Joe Bonamassa - "Guitar Man"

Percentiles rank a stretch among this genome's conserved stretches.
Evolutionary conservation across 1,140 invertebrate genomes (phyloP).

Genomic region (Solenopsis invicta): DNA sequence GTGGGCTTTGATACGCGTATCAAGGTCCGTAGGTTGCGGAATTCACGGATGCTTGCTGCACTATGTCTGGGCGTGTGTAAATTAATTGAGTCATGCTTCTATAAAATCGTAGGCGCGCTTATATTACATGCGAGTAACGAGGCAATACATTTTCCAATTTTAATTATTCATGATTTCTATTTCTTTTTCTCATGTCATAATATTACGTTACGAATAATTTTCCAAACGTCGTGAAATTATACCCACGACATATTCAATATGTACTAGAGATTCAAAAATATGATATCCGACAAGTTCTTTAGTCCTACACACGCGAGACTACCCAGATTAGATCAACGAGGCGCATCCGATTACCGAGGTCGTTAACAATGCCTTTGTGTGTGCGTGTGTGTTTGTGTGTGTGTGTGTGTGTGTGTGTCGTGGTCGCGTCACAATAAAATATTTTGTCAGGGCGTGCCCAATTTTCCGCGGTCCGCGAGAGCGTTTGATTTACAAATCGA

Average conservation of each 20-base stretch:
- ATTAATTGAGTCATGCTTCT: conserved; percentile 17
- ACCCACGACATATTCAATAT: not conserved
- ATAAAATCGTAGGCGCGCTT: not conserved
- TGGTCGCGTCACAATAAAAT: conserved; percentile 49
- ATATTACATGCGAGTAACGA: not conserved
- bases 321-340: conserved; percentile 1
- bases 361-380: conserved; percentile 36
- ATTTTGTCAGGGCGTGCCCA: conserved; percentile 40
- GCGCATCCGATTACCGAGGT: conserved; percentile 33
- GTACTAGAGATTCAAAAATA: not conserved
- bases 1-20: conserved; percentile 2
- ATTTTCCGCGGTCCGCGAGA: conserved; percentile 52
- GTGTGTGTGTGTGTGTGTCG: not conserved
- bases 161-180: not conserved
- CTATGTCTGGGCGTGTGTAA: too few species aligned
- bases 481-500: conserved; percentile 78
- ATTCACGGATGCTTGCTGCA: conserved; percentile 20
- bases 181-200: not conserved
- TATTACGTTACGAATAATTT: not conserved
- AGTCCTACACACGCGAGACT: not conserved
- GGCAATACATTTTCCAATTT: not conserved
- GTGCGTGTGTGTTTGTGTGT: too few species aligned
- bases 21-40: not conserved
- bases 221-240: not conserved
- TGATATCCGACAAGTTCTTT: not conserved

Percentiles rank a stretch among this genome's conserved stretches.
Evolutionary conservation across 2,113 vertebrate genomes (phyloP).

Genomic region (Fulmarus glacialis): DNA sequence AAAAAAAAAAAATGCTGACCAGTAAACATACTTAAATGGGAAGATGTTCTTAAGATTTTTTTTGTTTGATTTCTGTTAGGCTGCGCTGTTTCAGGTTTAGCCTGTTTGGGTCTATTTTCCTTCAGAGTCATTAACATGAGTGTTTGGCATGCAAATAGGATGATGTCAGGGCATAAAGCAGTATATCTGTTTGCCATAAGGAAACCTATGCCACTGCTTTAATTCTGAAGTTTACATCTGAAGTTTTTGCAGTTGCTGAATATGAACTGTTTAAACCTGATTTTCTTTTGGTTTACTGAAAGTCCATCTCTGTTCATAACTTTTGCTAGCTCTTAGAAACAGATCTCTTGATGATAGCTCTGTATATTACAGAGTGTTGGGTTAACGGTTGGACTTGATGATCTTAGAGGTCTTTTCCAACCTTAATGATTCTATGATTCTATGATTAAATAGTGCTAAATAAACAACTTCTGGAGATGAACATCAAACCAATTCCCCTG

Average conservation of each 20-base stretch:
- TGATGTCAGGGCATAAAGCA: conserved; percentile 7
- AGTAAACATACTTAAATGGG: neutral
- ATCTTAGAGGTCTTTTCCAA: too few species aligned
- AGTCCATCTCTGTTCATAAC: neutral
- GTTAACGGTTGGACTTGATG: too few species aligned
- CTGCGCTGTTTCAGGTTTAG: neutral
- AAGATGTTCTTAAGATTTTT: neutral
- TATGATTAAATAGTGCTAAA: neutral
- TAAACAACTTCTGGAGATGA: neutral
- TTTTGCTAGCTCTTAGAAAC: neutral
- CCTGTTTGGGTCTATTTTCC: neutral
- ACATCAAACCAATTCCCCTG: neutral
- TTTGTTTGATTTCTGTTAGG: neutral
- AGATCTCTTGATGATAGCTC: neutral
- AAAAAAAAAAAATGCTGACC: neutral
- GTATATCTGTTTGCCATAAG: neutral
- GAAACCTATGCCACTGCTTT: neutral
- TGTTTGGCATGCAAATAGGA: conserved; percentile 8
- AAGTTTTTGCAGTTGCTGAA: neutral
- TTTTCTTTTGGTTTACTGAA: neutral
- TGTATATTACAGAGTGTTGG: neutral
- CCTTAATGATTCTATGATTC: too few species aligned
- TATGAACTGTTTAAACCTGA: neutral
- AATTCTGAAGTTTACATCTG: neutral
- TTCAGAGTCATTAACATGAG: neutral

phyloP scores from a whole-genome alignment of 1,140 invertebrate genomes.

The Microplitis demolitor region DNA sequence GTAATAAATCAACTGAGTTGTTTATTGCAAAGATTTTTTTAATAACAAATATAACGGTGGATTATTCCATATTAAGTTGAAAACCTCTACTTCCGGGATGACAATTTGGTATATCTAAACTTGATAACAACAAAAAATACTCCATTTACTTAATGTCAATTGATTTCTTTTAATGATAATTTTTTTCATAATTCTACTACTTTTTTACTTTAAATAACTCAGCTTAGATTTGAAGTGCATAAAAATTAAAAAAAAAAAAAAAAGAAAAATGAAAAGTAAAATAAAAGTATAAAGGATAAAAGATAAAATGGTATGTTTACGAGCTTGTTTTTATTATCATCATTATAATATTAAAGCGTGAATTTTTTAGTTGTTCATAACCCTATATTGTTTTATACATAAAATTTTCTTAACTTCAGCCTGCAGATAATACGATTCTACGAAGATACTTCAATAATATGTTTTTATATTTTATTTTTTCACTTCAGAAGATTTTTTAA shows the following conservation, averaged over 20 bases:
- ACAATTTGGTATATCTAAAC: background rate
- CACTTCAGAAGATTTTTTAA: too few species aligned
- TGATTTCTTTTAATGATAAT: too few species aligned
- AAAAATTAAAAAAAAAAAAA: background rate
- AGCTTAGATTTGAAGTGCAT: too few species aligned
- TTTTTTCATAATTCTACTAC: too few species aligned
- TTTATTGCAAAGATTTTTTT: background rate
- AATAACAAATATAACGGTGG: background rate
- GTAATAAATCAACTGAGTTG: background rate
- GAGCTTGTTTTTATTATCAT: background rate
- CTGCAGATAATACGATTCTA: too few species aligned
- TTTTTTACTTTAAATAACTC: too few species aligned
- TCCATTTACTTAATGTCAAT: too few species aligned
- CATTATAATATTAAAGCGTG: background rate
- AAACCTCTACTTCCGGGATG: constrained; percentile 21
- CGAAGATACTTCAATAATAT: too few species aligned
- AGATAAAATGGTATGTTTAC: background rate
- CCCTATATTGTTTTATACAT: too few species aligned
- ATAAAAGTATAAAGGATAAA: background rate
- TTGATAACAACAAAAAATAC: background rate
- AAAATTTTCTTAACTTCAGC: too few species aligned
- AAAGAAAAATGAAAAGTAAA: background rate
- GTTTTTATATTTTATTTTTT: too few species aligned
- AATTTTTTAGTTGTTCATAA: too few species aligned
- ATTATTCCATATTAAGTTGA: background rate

Blues rock fans know what they like and they sure do like Joe Bonamassa; sold out concerts, legendary sea cruises and 24 #1 albums on the Billboard Blues chart prove it. Now, for those who want to know a little bit about what makes the guitarist tick, comes the new documentary film "Guitar Man." The film fills in the blanks on all the major milestones in Joe's career and includes segments on being mentored by BB King, something that got started in earnest when Bonamassa, at the tender age of 13, opened a show for the blues titan. With being laser-focused on his guitar playing, Bonamassa did not sing early in his career. An especially enlightening segment documents how Joe developed his singing style after overcoming thoughts of not being good enough. Joe narrates the film throughout and he often demonstrates a candor rarely found in artists of his caliber; another segment that shows this is the chronicling of how he worked so hard to put together his show at London's Royal Albert Hall in 2000, an event that would have wiped Joe's company out financially had it somehow been a bust (the concert was a phenomenal success.) Some viewers may be unaware of the two "super groups" that Joe was a member of but both get coverage here; Bloodline was a mid-'90s outfit that included rock scions Berry Oakley, Jr. (son of Allman Brothers Band founding member Berry Oakley), Erin Davis (son of Miles Davis) and Waylon Krieger, son of Robbie Krieger of the Doors while Black Country Communion was a later band featuring Glen Hughes of Deep Purple and Black Sabbath fame, Jason Bonham, the son of legendary Led Zeppelin drummer John Bonham, and well-traveled keys man Derek Shirinian (Dream Theater.) There's footage of Bonamassa cruising the Mississippi Delta, home of the blues, including a visit to the infamous "crossroads," the spot where Robert Johnson supposedly made his deal with the devil. Viewers will hear commentary from many of the artists mentioned above as well as from Bonamassa's longtime producer Kevin Shirley, see footage of the band laying down tracks with Shirley in Santorini, Greece, and hear a bit about what Bonamassa is doing with his Keeping the Blues Alive organization. Oh yeah, about 50 songs are seen and heard here, although mostly not in their entirety. Informative and entertaining all the way through, this documentary film is not unlike one of Joe's concerts in that when it's over about all that can be said is "Wow!"
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